This year, the comparsas on the runway are O’Bahia, with a theme that proposes a tribal approach to carnival; Ará Yeví, which laments human egoism that damages the environment; and Papelitos (last year’s winner), which explores the ways that the media divert attention from important issues.

Tickets and Seating
General admission to the corsódromo is 60 pesos; seating costs extra. Cement bleacher seats cost an additional 20 pesos. Seats at runway-side tables go for 40 to 10 pesos, depending on the row. A table with four chairs in the VIP sector halfway down the runway costs from 470 to 350 pesos, according to location.
Those who want go it alone can acquire the tickets through Ticketek, or at the stadium.
The show usually starts at 10pm. At 8pm the Carnival Board decides whether or not the show will go on: If it is no, the ticket office will refund what you paid for general admission. If it begins to rain during the event, there will be no refund.
In the corsódromo you can buy fast food, and beer as well; the breweries are advertisers. And the growing desire (or need) for profits also encourages use inside the corsódromo of those bothersome spray aerosols that can ruin your camera; you can’t come with your own because they are sold inside the stadium.

Go for the front row whatever the sector your choose, because there are always slobs in that location who get up when the first comparsa comes down the catwalk and remain standing during the entire parade, forcing those behind them to balance atop chairs or tables.
If you want to sit in the bleachers, ask for a numbered seat in Sector 7 or 8. If you are traveling alone, without a travel agent to attend to your interests, go early and occupy your seat in case you have to dislodge some sly character intent on achieving a seating upgrade without paying for it.
Choose a front row table, and preferably in the VIP sector; the price tends to discourage the most disagreeable drunks and the people with foam aerosols. As tables have four chairs, go with some friends.
Tables (especially in the VIP sector) are hard to get, and it is better to leave that job to a travel agent.
In fact, if you just want to go for a day and not have to drive back at 4am, a travel agency that offers bus or van transfers is definitely the best option.
In addition, an agency that offers a full day carnival tour (such as Tierra Termal in Buenos Aires, 4372-6402) can offer additional experiences during the long hours before the parade. The excursion leaves Buenos Aires at 8am, early enough to allow for a backstage visit to one of the comparsa headquarters, an afternoon spent at a hot spring resort, and a stroll and dinner on the Riverside drive before the show. It costs 220 pesos including transport and admission to the hot spring resort and general admission to the corsódromo, with meals apart.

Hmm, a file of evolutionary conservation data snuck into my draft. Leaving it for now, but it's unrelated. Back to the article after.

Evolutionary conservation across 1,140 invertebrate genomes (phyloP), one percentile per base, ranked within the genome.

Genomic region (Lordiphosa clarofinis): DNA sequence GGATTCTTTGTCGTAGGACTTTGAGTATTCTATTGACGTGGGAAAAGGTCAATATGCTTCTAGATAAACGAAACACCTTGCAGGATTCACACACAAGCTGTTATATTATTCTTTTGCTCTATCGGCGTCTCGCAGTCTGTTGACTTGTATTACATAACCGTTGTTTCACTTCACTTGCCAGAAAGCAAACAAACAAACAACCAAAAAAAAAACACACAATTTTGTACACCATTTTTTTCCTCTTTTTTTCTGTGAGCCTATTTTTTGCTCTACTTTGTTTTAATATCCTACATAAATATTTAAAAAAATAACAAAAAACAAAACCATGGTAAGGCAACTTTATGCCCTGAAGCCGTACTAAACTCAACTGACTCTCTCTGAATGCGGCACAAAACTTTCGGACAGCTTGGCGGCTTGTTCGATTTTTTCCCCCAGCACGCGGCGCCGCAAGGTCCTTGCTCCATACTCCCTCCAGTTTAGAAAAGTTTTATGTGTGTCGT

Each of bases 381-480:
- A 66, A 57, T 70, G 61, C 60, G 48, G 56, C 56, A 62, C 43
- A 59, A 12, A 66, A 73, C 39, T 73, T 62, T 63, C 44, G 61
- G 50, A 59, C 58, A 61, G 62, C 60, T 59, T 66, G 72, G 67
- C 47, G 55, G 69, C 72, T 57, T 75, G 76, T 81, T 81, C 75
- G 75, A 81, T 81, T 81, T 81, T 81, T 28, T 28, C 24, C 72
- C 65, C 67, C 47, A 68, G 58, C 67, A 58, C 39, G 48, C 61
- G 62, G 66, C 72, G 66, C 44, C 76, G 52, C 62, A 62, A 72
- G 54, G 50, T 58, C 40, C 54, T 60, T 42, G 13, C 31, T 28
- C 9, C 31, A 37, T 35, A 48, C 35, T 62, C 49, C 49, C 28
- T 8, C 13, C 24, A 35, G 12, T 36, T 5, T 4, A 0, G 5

Access and hotels
Thanks to Gualeguaychú’s nearness to Buenos Aires, you can drive there on Saturday afternoon and return in the wee hours of Sunday morning, if you don’t mind being tired at the wheel.
The trip from Buenos Aires to Gualeguaychú in a scheduled express bus takes three and a half hours. If you have not booked a room in a hotel for that night, returning from the stadium to the bus terminal at 3am and waiting for the first bus out might not be a pleasant experience.
If you booked a room in Gualeguaychú for the four required nights, you will have to find something to do all the extra days if you don’t go in for water sports or soaking in a thermal pool at hot spring resort.

In Gualeguaychú there are 29 hotels of all types, six inns, three apartment complexes, 38 cabin and bungalow courts, three hostels, 14 campgrounds, a hot spring resort with accommodation, and several family homes that lodge tourists. There are also a few tourist ranches and country inns in the surroundings.
In Concepción del Uruguay (70 km from Gualeguaychú) and Colón (100 km) the minimum stay is two nights.

If you want to stay for more than a day
Gualeguaychú is a nice little laid-back river city where everybody seems to enjoy fishing, water sports and the beach in summer. It is located on the Gualeguaychú River, a tributary of the Uruguay River, which marks the border between Argentina and Uruguay 8 km from the city center.

Visitors can enjoy a river cruise, go windsurfing at the Ñandubaysal beach resort, fish for pejerrey, or ride horses in the Unzué Park, among other activities. For more information, consult

PHOTO CREDITS: A Gualeguaychú carnival dancer, . A float from a past carnival parade, Bonnie Tucker. Different types of costumes, Papelitos dance group. A dancer connects with spectators, Bonnie Tucker. Dancers in their float world, Papelitos dance group. Guaychu hot springs resort, Sailboarding on the Uruguay River,